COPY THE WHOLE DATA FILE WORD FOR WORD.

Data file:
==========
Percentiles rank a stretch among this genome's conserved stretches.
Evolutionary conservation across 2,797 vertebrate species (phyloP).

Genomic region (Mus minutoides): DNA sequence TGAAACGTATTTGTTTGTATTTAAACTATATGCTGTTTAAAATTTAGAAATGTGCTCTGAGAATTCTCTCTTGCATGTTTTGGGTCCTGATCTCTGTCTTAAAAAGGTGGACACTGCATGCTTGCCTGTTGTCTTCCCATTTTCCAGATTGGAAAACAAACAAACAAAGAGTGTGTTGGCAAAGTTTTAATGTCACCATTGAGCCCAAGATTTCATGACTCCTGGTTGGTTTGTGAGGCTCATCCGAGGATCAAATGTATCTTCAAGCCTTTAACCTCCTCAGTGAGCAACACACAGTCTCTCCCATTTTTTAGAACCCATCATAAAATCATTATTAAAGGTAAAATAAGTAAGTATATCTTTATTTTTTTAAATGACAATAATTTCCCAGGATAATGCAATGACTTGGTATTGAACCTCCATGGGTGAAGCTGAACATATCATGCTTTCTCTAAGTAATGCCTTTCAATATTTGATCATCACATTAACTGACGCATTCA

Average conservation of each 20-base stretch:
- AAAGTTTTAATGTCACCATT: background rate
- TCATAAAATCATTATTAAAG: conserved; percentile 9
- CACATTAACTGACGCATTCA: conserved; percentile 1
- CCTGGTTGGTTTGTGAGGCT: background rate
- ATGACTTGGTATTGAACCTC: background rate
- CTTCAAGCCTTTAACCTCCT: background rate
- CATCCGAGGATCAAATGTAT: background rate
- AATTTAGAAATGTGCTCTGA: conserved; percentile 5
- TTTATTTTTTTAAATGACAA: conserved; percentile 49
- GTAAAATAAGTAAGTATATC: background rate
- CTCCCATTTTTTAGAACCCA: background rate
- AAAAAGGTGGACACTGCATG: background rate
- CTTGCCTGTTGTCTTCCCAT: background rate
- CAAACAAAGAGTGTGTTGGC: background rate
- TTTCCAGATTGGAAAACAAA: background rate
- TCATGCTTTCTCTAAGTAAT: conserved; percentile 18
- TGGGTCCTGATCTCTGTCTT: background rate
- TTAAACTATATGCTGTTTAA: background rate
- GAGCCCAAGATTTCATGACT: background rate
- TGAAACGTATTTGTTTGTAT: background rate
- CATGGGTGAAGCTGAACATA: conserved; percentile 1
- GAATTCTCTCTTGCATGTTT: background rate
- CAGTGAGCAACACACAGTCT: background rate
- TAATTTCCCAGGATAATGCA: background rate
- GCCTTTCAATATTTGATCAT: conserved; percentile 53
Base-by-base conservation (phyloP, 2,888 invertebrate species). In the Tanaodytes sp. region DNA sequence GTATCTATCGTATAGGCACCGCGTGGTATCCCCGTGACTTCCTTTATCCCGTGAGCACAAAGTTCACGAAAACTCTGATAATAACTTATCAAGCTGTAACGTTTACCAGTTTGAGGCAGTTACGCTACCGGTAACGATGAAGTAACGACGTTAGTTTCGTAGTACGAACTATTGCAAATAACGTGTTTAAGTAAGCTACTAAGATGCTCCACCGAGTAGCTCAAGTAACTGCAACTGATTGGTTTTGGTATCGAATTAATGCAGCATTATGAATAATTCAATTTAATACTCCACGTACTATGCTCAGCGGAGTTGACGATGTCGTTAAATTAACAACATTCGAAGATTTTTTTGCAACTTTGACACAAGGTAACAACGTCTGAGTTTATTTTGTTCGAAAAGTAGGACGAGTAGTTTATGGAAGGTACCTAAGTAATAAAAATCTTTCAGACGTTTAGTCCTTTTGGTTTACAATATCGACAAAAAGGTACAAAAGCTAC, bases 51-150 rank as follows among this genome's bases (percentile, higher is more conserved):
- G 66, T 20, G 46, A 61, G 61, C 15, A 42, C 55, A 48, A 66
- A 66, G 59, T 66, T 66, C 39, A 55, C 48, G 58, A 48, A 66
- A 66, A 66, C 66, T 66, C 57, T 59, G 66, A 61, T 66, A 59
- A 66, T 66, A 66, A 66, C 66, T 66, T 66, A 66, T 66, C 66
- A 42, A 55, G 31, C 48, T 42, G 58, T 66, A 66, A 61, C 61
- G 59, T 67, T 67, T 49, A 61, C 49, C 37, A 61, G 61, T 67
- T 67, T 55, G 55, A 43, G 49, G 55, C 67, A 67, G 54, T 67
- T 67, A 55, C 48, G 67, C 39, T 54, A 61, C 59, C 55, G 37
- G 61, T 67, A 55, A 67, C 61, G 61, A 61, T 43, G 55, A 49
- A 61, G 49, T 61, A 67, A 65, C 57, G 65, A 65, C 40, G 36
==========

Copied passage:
Percentiles rank a stretch among this genome's conserved stretches.
Evolutionary conservation across 2,797 vertebrate species (phyloP).

Genomic region (Mus minutoides): DNA sequence TGAAACGTATTTGTTTGTATTTAAACTATATGCTGTTTAAAATTTAGAAATGTGCTCTGAGAATTCTCTCTTGCATGTTTTGGGTCCTGATCTCTGTCTTAAAAAGGTGGACACTGCATGCTTGCCTGTTGTCTTCCCATTTTCCAGATTGGAAAACAAACAAACAAAGAGTGTGTTGGCAAAGTTTTAATGTCACCATTGAGCCCAAGATTTCATGACTCCTGGTTGGTTTGTGAGGCTCATCCGAGGATCAAATGTATCTTCAAGCCTTTAACCTCCTCAGTGAGCAACACACAGTCTCTCCCATTTTTTAGAACCCATCATAAAATCATTATTAAAGGTAAAATAAGTAAGTATATCTTTATTTTTTTAAATGACAATAATTTCCCAGGATAATGCAATGACTTGGTATTGAACCTCCATGGGTGAAGCTGAACATATCATGCTTTCTCTAAGTAATGCCTTTCAATATTTGATCATCACATTAACTGACGCATTCA

Average conservation of each 20-base stretch:
- AAAGTTTTAATGTCACCATT: background rate
- TCATAAAATCATTATTAAAG: conserved; percentile 9
- CACATTAACTGACGCATTCA: conserved; percentile 1
- CCTGGTTGGTTTGTGAGGCT: background rate
- ATGACTTGGTATTGAACCTC: background rate
- CTTCAAGCCTTTAACCTCCT: background rate
- CATCCGAGGATCAAATGTAT: background rate
- AATTTAGAAATGTGCTCTGA: conserved; percentile 5
- TTTATTTTTTTAAATGACAA: conserved; percentile 49
- GTAAAATAAGTAAGTATATC: background rate
- CTCCCATTTTTTAGAACCCA: background rate
- AAAAAGGTGGACACTGCATG: background rate
- CTTGCCTGTTGTCTTCCCAT: background rate
- CAAACAAAGAGTGTGTTGGC: background rate
- TTTCCAGATTGGAAAACAAA: background rate
- TCATGCTTTCTCTAAGTAAT: conserved; percentile 18
- TGGGTCCTGATCTCTGTCTT: background rate
- TTAAACTATATGCTGTTTAA: background rate
- GAGCCCAAGATTTCATGACT: background rate
- TGAAACGTATTTGTTTGTAT: background rate
- CATGGGTGAAGCTGAACATA: conserved; percentile 1
- GAATTCTCTCTTGCATGTTT: background rate
- CAGTGAGCAACACACAGTCT: background rate
- TAATTTCCCAGGATAATGCA: background rate
- GCCTTTCAATATTTGATCAT: conserved; percentile 53
Base-by-base conservation (phyloP, 2,888 invertebrate species). In the Tanaodytes sp. region DNA sequence GTATCTATCGTATAGGCACCGCGTGGTATCCCCGTGACTTCCTTTATCCCGTGAGCACAAAGTTCACGAAAACTCTGATAATAACTTATCAAGCTGTAACGTTTACCAGTTTGAGGCAGTTACGCTACCGGTAACGATGAAGTAACGACGTTAGTTTCGTAGTACGAACTATTGCAAATAACGTGTTTAAGTAAGCTACTAAGATGCTCCACCGAGTAGCTCAAGTAACTGCAACTGATTGGTTTTGGTATCGAATTAATGCAGCATTATGAATAATTCAATTTAATACTCCACGTACTATGCTCAGCGGAGTTGACGATGTCGTTAAATTAACAACATTCGAAGATTTTTTTGCAACTTTGACACAAGGTAACAACGTCTGAGTTTATTTTGTTCGAAAAGTAGGACGAGTAGTTTATGGAAGGTACCTAAGTAATAAAAATCTTTCAGACGTTTAGTCCTTTTGGTTTACAATATCGACAAAAAGGTACAAAAGCTAC, bases 51-150 rank as follows among this genome's bases (percentile, higher is more conserved):
- G 66, T 20, G 46, A 61, G 61, C 15, A 42, C 55, A 48, A 66
- A 66, G 59, T 66, T 66, C 39, A 55, C 48, G 58, A 48, A 66
- A 66, A 66, C 66, T 66, C 57, T 59, G 66, A 61, T 66, A 59
- A 66, T 66, A 66, A 66, C 66, T 66, T 66, A 66, T 66, C 66
- A 42, A 55, G 31, C 48, T 42, G 58, T 66, A 66, A 61, C 61
- G 59, T 67, T 67, T 49, A 61, C 49, C 37, A 61, G 61, T 67
- T 67, T 55, G 55, A 43, G 49, G 55, C 67, A 67, G 54, T 67
- T 67, A 55, C 48, G 67, C 39, T 54, A 61, C 59, C 55, G 37
- G 61, T 67, A 55, A 67, C 61, G 61, A 61, T 43, G 55, A 49
- A 61, G 49, T 61, A 67, A 65, C 57, G 65, A 65, C 40, G 36